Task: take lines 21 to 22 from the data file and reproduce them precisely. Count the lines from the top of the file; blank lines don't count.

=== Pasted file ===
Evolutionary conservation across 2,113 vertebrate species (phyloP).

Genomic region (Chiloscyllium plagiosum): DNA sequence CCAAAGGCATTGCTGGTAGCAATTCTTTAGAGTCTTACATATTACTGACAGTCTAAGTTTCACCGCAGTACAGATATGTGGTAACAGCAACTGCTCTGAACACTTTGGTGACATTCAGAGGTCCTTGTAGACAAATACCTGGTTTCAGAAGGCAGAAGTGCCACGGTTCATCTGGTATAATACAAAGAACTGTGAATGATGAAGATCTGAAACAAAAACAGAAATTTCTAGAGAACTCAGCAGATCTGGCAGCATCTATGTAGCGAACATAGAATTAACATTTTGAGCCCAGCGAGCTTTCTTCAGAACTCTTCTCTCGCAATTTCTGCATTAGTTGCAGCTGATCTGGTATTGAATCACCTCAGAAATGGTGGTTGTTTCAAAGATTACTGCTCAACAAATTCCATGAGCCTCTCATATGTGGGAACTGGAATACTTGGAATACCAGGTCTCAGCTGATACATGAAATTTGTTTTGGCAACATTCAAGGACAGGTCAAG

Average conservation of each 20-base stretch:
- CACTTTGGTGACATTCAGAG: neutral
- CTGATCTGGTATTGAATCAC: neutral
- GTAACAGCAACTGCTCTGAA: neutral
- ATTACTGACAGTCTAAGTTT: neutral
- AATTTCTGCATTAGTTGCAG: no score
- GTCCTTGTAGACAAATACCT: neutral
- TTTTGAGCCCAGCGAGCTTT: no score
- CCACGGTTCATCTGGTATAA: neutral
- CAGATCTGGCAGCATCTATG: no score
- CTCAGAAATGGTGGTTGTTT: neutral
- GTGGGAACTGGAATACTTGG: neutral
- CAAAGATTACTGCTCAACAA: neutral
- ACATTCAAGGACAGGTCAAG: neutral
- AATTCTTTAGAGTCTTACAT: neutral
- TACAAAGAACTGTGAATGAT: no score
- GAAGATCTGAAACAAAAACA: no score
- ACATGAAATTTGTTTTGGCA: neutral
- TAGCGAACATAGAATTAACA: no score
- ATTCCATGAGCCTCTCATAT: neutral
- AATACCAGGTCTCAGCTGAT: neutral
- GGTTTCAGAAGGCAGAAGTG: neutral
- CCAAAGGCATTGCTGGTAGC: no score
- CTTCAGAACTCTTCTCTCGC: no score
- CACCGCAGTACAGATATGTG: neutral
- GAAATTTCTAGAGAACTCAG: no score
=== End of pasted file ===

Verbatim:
- TAGCGAACATAGAATTAACA: no score
- ATTCCATGAGCCTCTCATAT: neutral